Findmypast has launched online British War Office records relating to the Easter Rising and Irish War of Independence from 1916-1921.
The following information is from Findmypast:
The collection, digitised from original records held by The National Archives in Kew, reveals the struggles of life under Martial Law in Ireland, and demonstrates how events under the occupying military served to galvanise support for the rebels.
More than 3,000 people were injured or killed in a conflict which saw three civilians killed for every one rebel. The records reveal the impact that the conflict had on men, women and children across Ireland. There are eye-witness accounts, interviews with civilians and reports of the trials of the leaders of the Rising and their sentences of execution.
The once-classified records shine new light on the subsequent period of Martial Law in Ireland which was declared by the Lord Lieutenant in 1916, including the War of Independence, when the British military assumed control of the executive, judiciary and legislative arms of the entire country. The contents of the collection provide a picture of what life was like for ordinary citizens in Ireland during this turbulent time.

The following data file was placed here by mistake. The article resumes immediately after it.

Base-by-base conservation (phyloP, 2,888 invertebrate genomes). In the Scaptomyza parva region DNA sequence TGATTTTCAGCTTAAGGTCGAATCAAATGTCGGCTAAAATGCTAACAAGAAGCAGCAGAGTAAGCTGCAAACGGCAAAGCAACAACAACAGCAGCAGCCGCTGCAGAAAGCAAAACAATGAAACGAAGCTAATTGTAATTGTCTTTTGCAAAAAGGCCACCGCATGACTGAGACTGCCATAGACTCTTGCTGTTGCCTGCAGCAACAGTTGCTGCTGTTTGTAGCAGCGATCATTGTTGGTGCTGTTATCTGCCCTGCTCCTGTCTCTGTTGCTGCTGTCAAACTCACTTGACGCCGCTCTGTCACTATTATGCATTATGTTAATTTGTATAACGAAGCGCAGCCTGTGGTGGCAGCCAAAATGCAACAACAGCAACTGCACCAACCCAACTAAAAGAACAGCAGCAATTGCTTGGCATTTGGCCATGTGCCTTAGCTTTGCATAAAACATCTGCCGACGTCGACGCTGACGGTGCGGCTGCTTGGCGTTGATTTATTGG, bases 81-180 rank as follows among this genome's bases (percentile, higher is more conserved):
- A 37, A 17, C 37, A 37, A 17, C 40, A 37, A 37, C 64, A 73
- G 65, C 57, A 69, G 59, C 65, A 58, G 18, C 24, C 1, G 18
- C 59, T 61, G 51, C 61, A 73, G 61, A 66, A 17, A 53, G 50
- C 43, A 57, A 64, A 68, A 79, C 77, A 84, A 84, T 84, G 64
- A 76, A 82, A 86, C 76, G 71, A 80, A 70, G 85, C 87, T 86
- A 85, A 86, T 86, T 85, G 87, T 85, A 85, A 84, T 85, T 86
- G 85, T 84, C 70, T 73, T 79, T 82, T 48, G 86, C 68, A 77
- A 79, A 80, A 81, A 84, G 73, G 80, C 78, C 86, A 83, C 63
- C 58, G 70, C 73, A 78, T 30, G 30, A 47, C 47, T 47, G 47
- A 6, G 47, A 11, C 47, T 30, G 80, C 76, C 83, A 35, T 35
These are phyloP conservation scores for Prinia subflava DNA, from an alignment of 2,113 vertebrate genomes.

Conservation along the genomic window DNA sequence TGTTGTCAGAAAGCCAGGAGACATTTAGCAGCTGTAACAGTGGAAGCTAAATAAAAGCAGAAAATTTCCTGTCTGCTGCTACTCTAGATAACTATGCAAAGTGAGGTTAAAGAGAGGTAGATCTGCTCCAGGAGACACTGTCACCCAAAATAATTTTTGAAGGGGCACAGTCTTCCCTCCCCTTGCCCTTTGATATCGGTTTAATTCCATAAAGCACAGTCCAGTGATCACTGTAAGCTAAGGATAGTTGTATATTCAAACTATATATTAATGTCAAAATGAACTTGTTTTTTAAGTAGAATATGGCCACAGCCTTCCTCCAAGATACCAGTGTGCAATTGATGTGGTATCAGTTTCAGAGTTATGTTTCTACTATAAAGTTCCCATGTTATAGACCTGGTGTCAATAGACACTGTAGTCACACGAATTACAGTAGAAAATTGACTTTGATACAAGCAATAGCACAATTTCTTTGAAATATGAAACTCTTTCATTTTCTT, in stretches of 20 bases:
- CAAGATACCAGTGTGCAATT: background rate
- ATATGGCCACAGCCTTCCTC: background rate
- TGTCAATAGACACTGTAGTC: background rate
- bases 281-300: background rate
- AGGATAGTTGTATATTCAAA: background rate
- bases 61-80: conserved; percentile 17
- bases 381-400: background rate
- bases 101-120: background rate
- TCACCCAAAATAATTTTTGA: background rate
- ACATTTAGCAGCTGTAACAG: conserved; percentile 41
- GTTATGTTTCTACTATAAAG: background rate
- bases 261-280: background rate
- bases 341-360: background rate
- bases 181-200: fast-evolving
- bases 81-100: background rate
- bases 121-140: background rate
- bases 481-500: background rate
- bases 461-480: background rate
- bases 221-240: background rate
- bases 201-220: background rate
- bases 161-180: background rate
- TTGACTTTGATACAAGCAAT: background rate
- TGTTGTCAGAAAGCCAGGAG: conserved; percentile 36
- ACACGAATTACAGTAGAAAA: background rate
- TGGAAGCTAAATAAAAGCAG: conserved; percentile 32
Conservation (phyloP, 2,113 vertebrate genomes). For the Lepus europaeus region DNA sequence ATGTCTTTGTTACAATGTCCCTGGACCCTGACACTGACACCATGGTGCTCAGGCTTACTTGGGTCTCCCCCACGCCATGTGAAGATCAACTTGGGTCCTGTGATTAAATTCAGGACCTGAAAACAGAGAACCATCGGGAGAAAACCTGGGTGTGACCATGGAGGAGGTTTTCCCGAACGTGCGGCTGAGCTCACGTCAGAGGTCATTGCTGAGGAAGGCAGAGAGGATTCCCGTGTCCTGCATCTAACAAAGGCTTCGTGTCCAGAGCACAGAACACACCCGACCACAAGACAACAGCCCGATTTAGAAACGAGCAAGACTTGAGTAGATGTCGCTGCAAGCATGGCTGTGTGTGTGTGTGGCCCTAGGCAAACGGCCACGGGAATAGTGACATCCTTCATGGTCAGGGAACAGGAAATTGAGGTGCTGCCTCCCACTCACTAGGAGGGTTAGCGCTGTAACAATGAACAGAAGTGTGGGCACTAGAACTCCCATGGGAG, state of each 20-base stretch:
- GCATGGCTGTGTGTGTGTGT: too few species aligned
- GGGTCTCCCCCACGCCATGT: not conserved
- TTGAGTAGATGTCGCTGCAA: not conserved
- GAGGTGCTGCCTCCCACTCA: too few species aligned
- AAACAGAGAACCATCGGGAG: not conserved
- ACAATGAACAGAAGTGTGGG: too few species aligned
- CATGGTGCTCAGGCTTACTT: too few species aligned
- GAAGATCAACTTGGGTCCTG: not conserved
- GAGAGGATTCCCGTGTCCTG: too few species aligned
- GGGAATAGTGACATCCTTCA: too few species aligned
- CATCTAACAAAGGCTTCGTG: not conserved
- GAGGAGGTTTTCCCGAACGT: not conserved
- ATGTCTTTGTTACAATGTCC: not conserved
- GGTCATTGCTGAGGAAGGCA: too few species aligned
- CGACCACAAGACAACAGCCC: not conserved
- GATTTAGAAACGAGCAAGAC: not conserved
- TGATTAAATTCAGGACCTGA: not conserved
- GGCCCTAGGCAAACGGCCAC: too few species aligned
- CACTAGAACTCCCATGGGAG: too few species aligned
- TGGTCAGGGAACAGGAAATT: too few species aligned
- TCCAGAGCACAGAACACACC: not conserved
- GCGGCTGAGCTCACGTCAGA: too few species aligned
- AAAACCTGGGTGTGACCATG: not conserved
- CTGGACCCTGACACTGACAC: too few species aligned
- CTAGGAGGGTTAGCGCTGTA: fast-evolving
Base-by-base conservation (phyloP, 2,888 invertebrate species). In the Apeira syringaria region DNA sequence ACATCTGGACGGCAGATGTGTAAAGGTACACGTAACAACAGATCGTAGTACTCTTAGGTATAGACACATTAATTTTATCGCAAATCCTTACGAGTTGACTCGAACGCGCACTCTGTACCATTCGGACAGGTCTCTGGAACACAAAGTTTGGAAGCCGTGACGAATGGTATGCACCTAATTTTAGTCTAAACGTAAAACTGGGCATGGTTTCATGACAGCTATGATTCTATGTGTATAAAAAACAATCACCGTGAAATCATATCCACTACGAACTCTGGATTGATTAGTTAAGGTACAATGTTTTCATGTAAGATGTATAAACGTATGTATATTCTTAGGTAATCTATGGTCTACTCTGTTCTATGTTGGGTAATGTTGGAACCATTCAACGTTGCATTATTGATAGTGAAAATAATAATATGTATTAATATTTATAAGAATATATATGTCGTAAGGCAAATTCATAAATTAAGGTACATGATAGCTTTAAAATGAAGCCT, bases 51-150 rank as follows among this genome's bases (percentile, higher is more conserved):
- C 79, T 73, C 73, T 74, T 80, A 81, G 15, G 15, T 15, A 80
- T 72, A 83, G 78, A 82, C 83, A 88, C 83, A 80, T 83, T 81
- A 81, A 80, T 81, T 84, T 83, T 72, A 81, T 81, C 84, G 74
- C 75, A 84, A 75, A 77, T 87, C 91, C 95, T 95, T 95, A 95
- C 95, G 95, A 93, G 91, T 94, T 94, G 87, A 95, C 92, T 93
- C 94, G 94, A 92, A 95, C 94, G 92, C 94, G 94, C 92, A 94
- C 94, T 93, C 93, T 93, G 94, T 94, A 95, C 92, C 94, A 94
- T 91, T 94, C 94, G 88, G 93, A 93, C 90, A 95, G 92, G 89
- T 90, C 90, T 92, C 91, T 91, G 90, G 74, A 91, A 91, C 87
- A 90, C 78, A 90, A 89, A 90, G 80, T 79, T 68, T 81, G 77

The 25,000 search and raid records show the efforts of the military and police to discover arms, ammunition and seditious material through thousands of raids as well as their search for individuals associated with Sinn Féin, Irish Citizen Army, Irish Volunteers and the Irish Republican Army. Members of the public accessing the records on Findmypast will find the names of the thousands of people who were detained and interned in prisons in Ireland, England and Wales and tried by courts martial, including the names of prominent nationalists and elected officials.
Military correspondence between the barracks in Dublin and the War Office in London grants new perspectives on the motivations and fears of the British Army leadership. The movements and actions of several key nationalist figures are also documented, including those of James Connolly, Eamon De Valera, Thomas Ashe, Joseph MacDonagh, Arthur Griffith, Padraig Pearse, Francis and Hannah Sheehy Skeffington, and Countess Markievicz.
The collection was digitised in partnership with The National Archives in London and contains documents from their WO35 series, War Office: Army of Ireland: Administration and Easter Rising Records. Totalling more than 110 million records, Findmypast has the largest Irish family history collection available online.